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Lab researchers develop simple method to prepare nanostructured metals for sensing applications


mage of a gold nanolayer-supported polyaniline membrane with deposited silver nanolayer sheets

Scanning electron microscopy image of a gold nanolayer-supported polyaniline membrane with deposited silver nanolayer sheets. The white scale bar indicates 500 nanometers.

Ping Xu, Nathan H. Mack, Sea-Ho Jeon, and Hsing-Lin Wang of Physical Chemistry and Applied Spectroscopy (C-PCS), Stephen Doorn of Center for Integrated Nanotechnology (MPA-CINT), and collaborators at the Harbin Institute of Technology in China have developed a novel synthetic platform for nanomaterials by using the conjugated polymer, polyaniline (PANI), as a reductive substrate.

Nanomaterials have potential in surface-enhanced Raman scattering (SERS) applications for ultrasensitive detection of chemical and biological molecules. However, fabricating the required nanomaterial platforms with controlled structures, homogeneity, and complexity is technically challenging. In their research, the Lab scientists tailored the surface chemistry to chemically deposit a wide range of nanostructured metals with various size, structures, and morphologies.

They used polyaniline for direct chemical reduction of metal ions to prepare metal nanostructures with well-defined morphology and size on gold-supported PANI membranes. This simple method enables fabrication of homogeneous silver (Ag) nanosheet assemblies with a well-defined three-dimensional structure on PANI membranes. The silver nanosheets that form the 3D structures are actually single thin-silver layers assembled by uniform silver nanoparticles. The thickness and size of the silver nanosheet layers can be modulated with the reaction time. The fabricated hybrid metal nanostructures display uniform surface-enhanced Raman scattering (SERS) responses throughout the entire surface area, with an average enhancement factor of 106-107.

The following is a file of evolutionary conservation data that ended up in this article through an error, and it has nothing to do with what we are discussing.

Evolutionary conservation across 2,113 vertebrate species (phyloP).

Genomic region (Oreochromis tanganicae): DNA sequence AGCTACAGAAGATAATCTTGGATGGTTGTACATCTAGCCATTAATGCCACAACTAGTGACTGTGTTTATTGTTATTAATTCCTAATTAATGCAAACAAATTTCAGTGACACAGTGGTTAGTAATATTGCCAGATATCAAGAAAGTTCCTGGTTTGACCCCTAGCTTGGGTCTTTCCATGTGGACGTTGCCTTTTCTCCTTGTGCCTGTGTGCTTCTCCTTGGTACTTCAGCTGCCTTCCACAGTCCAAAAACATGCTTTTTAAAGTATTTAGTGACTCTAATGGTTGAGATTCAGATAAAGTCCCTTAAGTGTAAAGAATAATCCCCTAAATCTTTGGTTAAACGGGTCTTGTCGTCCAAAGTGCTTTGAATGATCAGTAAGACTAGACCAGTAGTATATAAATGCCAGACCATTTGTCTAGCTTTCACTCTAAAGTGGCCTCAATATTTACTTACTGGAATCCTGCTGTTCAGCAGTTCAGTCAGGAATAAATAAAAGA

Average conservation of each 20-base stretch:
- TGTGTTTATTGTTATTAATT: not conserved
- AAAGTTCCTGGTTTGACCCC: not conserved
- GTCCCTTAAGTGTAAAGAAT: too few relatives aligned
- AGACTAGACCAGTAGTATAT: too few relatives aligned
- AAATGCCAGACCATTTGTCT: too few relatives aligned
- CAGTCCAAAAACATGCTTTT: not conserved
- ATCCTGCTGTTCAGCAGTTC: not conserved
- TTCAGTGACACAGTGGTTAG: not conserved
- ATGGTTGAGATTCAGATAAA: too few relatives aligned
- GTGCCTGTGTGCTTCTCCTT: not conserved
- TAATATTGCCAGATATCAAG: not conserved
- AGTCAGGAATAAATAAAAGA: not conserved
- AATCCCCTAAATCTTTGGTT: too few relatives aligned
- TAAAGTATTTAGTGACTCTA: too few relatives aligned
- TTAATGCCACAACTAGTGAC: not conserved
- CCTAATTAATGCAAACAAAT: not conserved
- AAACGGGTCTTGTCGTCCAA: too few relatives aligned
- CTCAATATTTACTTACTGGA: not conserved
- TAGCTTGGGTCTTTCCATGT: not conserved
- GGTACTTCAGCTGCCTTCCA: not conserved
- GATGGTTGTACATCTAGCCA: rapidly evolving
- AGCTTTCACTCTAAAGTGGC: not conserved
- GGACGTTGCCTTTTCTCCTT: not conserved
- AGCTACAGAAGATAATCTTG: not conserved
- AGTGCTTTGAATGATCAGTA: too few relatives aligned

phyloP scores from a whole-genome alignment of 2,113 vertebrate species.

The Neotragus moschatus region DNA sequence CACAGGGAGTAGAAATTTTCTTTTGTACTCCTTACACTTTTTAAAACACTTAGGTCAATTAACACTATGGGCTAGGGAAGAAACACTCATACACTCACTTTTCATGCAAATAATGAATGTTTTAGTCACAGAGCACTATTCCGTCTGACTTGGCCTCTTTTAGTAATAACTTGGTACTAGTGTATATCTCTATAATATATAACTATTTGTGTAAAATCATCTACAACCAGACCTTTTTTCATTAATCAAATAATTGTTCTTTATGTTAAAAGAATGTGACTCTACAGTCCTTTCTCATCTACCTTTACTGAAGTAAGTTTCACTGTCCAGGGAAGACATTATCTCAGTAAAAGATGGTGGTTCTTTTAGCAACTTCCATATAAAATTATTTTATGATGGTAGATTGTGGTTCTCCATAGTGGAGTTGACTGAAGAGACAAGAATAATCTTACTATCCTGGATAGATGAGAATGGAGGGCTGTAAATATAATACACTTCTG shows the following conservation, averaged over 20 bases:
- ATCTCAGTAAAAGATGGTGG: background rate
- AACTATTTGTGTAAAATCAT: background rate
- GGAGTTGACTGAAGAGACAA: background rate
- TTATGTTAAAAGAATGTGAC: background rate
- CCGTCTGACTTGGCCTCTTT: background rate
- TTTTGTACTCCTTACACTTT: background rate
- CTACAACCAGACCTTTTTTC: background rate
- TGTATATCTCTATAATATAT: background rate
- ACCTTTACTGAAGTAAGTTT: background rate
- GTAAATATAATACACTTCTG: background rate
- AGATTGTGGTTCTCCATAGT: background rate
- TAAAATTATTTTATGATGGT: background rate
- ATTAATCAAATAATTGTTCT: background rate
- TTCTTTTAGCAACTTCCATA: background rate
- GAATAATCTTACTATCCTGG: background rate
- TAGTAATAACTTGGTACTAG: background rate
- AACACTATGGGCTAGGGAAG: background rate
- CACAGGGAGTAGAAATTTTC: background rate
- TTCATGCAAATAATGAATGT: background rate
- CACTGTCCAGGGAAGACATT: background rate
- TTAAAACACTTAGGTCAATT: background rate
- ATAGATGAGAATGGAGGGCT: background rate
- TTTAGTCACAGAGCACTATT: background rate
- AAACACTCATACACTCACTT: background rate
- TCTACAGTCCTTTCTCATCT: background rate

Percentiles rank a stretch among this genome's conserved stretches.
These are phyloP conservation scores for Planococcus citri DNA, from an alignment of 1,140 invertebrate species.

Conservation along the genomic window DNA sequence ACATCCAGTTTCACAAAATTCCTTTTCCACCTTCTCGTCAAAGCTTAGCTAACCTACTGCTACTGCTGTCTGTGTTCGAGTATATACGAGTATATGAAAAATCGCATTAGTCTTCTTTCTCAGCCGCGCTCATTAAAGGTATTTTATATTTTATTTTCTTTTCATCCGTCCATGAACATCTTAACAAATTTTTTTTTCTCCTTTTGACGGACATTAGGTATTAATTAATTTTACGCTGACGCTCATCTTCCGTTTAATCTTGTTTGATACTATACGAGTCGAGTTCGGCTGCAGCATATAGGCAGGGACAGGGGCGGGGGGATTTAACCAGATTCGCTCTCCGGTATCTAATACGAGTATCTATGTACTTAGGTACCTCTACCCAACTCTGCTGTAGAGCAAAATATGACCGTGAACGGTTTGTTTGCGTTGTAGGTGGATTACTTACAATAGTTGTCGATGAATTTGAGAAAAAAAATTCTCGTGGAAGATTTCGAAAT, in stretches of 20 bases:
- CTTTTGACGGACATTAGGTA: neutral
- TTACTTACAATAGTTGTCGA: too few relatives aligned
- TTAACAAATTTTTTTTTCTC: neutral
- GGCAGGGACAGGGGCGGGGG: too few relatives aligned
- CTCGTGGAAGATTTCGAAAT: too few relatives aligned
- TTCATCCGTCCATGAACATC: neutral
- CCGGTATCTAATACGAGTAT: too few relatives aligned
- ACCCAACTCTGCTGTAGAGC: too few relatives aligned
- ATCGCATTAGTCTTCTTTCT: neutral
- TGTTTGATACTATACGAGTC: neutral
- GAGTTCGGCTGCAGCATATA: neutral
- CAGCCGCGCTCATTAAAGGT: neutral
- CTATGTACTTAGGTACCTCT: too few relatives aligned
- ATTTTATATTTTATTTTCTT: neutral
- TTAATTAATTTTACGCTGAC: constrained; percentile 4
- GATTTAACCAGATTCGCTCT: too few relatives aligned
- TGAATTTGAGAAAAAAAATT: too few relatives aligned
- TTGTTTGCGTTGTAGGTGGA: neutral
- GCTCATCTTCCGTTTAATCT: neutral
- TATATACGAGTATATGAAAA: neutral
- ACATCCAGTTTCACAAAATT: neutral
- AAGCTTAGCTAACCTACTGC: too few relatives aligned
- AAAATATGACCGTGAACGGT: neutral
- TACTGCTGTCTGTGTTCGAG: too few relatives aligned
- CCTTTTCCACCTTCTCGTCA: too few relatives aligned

The researchers conclude that the desired strong SERS response probably results from an electromagnetic enhancement that is common in metal structures with sharp edges, intersections, and bifurcations, where nanoscaled roughness generates high local fields. The nanocavities formed by the silver nanosheet stacks and the junctions and gaps between neighboring silver nanoparticles may serve as effective SERS electromagnetic hot spots. The highly uniform, enhanced SERS response throughout the nanomaterial assembly shows promise for application to sensitive detection of chemical and biological molecules.

Langmuir ASAP published this work online in an article titled, "Facile Fabrication of Homogeneous 3D Silver Nanostructures on Gold-Supported Polyaniline Membranes as Promising SERS Substrates."  Langmuir, 2010, 26 (11), pp 8882–8886, DOI: 10.1021/la904617p. Read the full paper.

June 2010

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